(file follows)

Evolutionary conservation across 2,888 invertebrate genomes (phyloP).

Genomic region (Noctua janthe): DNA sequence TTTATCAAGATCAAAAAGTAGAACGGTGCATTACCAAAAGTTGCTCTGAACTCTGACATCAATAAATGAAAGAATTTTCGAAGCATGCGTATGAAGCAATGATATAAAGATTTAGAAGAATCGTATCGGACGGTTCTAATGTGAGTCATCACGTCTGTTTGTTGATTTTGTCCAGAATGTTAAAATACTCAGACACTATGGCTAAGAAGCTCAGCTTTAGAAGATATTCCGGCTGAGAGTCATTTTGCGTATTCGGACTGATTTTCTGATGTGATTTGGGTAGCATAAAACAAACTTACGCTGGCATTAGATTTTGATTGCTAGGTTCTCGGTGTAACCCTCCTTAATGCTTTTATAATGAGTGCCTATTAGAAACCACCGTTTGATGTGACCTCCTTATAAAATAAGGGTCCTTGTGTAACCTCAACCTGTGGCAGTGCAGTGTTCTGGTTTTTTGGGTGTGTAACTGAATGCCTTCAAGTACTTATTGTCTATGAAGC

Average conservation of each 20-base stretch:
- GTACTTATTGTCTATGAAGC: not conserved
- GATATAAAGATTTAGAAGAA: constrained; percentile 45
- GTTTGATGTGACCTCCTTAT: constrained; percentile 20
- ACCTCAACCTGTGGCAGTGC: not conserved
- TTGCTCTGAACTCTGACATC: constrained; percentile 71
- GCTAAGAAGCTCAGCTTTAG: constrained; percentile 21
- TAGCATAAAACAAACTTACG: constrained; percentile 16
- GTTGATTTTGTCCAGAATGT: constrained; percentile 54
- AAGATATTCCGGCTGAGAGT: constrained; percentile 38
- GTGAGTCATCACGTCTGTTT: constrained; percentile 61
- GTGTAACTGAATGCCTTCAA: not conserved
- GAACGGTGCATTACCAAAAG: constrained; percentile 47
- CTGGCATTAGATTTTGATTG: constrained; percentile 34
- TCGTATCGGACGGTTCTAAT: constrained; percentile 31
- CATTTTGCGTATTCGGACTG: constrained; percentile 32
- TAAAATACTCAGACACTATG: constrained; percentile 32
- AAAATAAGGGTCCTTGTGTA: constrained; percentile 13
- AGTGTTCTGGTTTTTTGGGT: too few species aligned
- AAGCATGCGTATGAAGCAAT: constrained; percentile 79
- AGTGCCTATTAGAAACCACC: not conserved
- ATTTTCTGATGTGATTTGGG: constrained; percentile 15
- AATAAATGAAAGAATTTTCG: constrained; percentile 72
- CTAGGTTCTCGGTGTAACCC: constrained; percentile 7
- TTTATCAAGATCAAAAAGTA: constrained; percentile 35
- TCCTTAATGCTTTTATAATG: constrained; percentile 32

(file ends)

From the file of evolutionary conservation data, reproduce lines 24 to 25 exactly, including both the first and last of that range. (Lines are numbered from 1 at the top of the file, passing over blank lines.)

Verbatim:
- ATTTTCTGATGTGATTTGGG: constrained; percentile 15
- AATAAATGAAAGAATTTTCG: constrained; percentile 72